British Prime Minister Tony Blair faces growing criticism over his decision to go to war in Iraq, despite being cleared by Lord Brian Hutton Jan. 28 of any wrongdoing in the events leading to the suicide of British weapons inspector David Kelly last year. Hutton, the law lord tasked with investigating Kelly’s death, concluded that the Blair government had not acted in a “dishonourable, underhand, or duplicitous” manner and that there was no conspiracy to “sex up” the dossier documenting Iraqi weapons of mass destruction (WMD). (See ACT, October 2003 and September 2003.)
Instead, Hutton focused his recriminations on the BBC and its reporter, Andrew Gilligan, who first made the accusation that the government had knowingly made a false claim that Iraq was prepared to use weapons of mass destruction within 45 minutes. Hutton concluded that Gillian’s reports were “unfounded” and criticized the BBC editorial process for allowing the accusations to be aired and for defending the reporter during the ensuing public row with the prime minister’s office.
The report threw the BBC into turmoil and appeared to provide a needed boost to Blair’s weakening political position. The day after the report was released, BBC Chairman Gavyn Davies resigned; Gilligan and Director General Gregg Dyke followed shortly thereafter. Blair demanded and received an apology from the BBC.
Rather than producing a political clean slate for Blair, however, the Hutton Report has provoked a backlash by political opponents and much of the British public. Many believe that Hutton was unfairly biased in favor of the government and placed too much blame on the BBC. Critics are also unhappy that Hutton did not address the larger question of whether the British government overstated the case against Iraq. Polls show Blair’s reputation deteriorating. The Independent newspaper reported Feb. 7 that 51 percent of those questioned believed Blair should resign and 54 percent thought Blair exaggerated the prewar threat from Iraq.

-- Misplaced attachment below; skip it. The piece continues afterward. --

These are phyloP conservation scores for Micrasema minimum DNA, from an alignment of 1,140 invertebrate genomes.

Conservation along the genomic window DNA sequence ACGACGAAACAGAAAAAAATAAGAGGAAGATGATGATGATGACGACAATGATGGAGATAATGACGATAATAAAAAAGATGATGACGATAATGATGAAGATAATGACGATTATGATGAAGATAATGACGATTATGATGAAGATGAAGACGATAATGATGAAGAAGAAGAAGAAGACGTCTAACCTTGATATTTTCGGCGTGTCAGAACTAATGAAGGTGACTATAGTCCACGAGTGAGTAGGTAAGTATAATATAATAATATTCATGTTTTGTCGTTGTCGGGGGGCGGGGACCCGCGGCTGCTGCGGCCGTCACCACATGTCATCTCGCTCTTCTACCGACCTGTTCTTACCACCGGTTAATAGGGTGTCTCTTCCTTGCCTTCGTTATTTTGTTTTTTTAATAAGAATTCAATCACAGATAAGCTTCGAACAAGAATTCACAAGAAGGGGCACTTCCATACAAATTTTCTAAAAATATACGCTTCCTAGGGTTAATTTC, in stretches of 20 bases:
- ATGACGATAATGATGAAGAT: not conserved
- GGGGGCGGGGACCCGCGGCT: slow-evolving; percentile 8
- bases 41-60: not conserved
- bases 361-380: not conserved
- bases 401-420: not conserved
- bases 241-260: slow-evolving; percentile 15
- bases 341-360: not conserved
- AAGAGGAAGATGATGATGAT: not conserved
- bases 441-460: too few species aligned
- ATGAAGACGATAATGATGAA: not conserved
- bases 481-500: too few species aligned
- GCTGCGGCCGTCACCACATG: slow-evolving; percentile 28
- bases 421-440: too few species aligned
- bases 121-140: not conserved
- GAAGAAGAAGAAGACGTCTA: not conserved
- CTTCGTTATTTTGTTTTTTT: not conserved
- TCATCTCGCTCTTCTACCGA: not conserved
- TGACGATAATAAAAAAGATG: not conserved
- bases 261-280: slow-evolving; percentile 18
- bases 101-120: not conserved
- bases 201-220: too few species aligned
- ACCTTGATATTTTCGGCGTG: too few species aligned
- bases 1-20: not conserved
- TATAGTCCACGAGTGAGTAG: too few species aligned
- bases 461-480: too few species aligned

Following former U.S. weapons inspector David Kay’s admission that intelligence on Iraqi weapons of mass destruction was wrong, Blair tasked ex-Cabinet Secretary Lord Robin Butler to lead a committee examining the quality of prewar intelligence. However, political opponents immediately criticized the structure and independence of the inquiry. Charles Kennedy, leader of the opposition Liberal Democrat party, refused to participate, arguing that the inquiry’s focus is too narrow. Others say that Butler, who has directly served five prime ministers, is too much of an insider. As stated by The Guardian newspaper, “He consistently showed deference to those in power.”
Blair’s troubles were compounded by his statement before a raucous session of Parliament Feb. 4, when he stated he did not know that the “45 minutes” claim referred only to battlefield munitions. Robin Cook, the former House of Commons leader who resigned in protest over the war, expressed skepticism over Blair’s statement, saying that he himself had been aware of the distinction at the time and he doubted Blair had not been informed. In later testimony before Parliament, Defense Secretary Geoffrey Hoon said that the 45 minutes claim had not been an issue in discussions about Iraq before the war.
Michael Howard, leader of the opposition Conservative Party, called on Blair to resign, saying he had failed to ask fundamental questions about Iraq’s weapons capabilities before deciding to go to war.